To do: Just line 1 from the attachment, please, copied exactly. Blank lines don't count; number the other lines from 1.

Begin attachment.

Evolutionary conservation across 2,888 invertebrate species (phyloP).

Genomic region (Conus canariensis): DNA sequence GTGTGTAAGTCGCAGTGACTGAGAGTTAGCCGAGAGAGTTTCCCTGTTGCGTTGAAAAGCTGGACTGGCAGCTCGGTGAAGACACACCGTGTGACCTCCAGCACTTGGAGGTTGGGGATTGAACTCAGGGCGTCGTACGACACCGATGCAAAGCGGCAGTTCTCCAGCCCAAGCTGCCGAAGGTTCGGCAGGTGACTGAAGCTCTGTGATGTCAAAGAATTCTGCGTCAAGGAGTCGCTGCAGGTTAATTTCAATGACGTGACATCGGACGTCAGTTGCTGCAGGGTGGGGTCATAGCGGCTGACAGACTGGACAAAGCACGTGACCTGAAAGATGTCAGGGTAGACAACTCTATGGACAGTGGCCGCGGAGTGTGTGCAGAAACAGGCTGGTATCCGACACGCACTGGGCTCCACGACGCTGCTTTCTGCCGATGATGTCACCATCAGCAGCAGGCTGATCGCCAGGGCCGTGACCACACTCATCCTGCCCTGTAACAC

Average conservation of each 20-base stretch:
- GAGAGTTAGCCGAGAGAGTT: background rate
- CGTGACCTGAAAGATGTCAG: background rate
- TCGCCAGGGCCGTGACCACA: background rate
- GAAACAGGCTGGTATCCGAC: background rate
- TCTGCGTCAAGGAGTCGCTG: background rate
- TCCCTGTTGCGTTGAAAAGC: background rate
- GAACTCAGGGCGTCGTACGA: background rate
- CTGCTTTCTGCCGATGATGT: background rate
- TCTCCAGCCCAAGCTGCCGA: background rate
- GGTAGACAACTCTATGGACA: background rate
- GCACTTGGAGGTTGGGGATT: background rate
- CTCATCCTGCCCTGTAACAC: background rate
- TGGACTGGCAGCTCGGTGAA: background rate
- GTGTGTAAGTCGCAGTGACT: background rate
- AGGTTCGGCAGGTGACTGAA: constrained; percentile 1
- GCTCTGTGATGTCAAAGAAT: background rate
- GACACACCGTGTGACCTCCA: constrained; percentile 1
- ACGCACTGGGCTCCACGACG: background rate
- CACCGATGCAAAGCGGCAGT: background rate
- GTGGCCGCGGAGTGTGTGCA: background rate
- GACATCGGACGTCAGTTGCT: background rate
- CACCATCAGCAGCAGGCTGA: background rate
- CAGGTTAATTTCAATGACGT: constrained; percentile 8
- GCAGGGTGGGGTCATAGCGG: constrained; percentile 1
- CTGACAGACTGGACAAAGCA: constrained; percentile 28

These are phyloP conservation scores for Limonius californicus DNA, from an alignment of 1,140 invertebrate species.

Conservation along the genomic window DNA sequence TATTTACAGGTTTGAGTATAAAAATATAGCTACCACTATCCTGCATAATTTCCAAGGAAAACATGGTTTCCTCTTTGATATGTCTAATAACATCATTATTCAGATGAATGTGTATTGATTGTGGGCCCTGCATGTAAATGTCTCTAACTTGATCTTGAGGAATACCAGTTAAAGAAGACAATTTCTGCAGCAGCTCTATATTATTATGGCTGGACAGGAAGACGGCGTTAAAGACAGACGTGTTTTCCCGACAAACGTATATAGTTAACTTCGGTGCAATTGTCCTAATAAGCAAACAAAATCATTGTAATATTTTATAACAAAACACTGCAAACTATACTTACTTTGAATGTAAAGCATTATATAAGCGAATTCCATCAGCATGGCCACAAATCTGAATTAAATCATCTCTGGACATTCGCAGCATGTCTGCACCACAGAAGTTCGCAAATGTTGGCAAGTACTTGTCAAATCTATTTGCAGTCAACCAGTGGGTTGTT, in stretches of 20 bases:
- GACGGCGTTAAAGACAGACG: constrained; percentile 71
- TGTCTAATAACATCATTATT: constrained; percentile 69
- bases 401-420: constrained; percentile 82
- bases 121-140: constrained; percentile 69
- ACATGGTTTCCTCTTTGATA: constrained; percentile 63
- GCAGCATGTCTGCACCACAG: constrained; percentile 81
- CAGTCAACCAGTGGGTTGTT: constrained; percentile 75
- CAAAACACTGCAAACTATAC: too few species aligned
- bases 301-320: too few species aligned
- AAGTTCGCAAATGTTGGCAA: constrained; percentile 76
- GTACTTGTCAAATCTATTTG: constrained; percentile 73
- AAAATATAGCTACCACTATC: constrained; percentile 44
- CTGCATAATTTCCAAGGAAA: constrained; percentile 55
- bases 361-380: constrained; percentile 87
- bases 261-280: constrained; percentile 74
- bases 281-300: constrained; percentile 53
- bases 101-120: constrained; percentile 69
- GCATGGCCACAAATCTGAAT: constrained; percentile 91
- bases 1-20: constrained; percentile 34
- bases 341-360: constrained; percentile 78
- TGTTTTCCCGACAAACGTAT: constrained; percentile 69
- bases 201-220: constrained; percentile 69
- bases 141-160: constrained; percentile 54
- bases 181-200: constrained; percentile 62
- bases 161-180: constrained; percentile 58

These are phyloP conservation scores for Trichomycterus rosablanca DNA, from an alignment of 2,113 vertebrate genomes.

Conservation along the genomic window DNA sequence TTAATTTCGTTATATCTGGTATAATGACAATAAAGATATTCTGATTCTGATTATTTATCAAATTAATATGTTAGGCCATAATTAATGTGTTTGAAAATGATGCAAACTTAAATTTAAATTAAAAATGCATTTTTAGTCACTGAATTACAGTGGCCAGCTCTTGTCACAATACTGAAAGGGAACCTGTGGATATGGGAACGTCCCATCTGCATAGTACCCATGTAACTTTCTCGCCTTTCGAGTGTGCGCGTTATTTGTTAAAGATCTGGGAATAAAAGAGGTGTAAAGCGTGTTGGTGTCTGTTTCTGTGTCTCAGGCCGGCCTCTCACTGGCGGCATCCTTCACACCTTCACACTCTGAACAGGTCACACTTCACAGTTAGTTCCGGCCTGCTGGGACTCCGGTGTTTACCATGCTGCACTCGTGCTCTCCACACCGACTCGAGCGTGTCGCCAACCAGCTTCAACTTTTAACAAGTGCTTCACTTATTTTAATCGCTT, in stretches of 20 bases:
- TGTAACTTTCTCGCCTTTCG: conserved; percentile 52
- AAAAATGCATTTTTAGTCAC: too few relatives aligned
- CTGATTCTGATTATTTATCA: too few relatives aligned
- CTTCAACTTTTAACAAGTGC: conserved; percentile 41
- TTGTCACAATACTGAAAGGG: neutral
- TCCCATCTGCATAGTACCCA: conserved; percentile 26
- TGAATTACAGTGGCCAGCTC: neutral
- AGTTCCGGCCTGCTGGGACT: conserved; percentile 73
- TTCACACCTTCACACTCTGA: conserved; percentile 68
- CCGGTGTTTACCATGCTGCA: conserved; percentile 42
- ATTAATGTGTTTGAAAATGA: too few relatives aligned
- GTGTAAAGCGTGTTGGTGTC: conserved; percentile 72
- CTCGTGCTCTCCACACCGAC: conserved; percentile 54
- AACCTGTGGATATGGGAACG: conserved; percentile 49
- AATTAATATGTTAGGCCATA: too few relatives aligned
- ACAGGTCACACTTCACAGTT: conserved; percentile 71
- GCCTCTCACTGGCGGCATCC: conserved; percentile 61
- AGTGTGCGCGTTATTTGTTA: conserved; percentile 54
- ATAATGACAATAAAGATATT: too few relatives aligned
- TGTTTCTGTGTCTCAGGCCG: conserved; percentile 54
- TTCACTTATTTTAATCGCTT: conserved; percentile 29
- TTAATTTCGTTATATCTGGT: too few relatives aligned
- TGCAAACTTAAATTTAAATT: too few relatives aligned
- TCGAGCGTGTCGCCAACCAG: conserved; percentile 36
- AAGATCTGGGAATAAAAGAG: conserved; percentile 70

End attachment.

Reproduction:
Evolutionary conservation across 2,888 invertebrate species (phyloP).